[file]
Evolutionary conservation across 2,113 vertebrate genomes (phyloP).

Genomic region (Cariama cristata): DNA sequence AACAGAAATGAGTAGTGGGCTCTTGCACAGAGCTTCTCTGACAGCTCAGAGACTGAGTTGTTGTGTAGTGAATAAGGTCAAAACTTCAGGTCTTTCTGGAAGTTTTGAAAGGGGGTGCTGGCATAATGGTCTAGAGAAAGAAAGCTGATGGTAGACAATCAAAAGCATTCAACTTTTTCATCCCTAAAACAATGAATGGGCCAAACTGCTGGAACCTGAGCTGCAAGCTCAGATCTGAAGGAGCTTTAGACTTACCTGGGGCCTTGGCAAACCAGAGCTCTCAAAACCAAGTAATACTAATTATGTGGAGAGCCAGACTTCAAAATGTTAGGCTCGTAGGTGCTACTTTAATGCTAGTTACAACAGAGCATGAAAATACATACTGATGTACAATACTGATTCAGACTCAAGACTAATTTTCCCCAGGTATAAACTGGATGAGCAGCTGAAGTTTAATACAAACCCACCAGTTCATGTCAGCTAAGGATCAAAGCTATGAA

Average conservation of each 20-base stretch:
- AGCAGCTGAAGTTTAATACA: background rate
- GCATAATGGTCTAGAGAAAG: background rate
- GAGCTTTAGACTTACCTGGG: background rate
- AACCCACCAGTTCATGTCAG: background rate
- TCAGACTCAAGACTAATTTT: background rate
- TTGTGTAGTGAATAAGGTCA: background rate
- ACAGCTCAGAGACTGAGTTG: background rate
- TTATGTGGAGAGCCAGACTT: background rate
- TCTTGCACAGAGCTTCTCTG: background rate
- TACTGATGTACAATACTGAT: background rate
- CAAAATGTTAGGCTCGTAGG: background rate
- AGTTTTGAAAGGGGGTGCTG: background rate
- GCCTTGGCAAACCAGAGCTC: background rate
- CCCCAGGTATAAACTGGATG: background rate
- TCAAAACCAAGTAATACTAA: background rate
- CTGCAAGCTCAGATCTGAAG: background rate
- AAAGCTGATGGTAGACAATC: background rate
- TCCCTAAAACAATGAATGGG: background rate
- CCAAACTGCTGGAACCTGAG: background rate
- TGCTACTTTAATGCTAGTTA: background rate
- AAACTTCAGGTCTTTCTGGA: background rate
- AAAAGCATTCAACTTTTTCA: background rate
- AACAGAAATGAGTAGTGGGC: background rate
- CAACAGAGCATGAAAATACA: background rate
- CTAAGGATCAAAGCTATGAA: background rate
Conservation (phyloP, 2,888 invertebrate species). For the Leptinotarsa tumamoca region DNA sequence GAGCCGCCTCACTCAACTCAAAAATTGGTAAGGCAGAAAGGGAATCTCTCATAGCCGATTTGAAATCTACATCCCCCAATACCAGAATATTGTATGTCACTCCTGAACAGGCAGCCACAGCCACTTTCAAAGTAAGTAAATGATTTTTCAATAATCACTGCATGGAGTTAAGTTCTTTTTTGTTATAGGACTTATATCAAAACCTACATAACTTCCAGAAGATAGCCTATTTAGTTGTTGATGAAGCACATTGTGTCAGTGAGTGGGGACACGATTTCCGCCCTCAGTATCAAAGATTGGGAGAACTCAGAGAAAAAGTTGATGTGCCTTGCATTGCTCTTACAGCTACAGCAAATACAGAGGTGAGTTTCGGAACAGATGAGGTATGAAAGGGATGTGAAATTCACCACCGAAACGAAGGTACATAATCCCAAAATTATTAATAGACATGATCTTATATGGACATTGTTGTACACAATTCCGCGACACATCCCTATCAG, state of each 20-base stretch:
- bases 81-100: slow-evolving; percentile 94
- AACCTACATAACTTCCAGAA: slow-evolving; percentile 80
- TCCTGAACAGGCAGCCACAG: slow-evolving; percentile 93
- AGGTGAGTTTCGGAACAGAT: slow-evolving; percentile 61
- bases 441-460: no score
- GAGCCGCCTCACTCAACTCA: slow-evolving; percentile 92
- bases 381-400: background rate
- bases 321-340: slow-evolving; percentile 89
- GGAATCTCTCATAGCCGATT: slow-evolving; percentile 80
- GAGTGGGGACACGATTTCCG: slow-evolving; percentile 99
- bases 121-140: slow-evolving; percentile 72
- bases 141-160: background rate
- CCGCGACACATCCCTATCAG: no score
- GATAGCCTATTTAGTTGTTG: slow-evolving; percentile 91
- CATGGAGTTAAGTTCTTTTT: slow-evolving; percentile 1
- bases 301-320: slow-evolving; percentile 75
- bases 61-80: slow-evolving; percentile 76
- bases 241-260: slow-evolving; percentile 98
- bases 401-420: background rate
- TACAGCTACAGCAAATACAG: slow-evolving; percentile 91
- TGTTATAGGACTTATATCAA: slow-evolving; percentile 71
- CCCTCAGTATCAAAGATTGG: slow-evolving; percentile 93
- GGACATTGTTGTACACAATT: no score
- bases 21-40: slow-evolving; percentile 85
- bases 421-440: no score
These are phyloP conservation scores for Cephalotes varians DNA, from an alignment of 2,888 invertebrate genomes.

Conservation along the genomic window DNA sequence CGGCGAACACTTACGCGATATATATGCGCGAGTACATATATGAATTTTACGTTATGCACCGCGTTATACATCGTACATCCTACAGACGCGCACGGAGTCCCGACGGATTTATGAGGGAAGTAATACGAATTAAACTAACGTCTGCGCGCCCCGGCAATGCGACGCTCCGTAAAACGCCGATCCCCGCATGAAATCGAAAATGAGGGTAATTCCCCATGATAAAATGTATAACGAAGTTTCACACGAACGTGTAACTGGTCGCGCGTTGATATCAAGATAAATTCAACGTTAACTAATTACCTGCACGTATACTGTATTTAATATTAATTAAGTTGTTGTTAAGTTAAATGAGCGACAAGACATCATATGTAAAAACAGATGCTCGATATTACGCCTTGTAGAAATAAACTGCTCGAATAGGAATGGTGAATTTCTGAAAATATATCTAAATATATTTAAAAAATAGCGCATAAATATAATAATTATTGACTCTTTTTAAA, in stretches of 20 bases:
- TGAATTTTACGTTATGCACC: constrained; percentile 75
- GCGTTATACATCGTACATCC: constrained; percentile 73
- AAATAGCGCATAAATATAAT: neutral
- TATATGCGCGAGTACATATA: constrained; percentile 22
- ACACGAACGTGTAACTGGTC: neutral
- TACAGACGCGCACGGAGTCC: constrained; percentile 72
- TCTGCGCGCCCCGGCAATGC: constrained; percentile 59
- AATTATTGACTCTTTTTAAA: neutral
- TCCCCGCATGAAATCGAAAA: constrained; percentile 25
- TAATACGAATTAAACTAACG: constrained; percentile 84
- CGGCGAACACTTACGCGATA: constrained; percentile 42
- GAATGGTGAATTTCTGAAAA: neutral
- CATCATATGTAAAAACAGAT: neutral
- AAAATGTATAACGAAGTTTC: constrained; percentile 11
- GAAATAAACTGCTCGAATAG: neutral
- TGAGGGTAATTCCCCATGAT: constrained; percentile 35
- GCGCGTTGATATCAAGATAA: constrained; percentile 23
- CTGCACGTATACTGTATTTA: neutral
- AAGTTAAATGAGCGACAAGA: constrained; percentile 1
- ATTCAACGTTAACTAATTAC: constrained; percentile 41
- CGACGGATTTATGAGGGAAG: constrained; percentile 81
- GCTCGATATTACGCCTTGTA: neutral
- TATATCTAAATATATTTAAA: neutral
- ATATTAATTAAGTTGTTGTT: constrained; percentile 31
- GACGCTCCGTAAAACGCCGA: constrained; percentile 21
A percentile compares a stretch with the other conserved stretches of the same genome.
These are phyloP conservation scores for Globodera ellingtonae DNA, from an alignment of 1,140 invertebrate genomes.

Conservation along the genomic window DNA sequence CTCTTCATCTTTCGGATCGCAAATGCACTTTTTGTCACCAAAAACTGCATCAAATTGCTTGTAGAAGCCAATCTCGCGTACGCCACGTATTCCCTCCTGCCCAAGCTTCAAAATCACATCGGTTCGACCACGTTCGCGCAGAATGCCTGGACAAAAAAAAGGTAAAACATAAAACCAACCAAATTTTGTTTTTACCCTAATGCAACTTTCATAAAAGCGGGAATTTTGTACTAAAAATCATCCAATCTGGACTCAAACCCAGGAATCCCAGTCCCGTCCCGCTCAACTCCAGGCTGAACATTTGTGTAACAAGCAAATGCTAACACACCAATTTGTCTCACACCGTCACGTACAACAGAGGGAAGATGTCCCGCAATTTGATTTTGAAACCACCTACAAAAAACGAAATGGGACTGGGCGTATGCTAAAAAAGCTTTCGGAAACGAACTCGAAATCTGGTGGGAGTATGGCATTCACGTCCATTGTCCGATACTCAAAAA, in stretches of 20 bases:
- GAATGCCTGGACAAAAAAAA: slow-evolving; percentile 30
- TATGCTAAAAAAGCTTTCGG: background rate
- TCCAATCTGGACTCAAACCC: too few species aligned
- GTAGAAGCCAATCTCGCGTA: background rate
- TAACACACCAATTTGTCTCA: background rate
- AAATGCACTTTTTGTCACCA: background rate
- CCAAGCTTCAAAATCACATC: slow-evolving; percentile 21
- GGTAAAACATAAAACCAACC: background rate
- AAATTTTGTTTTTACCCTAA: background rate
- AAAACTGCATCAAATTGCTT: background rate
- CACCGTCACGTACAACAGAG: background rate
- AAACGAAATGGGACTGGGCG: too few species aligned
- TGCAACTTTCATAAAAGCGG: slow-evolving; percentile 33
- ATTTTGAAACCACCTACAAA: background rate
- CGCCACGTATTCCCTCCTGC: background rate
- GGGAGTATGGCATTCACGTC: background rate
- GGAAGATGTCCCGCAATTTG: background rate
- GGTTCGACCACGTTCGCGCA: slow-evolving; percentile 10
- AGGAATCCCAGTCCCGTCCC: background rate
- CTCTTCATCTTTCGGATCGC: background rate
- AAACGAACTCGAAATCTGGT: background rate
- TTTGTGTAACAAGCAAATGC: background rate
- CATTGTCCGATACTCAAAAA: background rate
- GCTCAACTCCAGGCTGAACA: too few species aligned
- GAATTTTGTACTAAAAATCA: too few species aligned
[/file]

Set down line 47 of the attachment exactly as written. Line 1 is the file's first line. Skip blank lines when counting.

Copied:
- bases 241-260: slow-evolving; percentile 98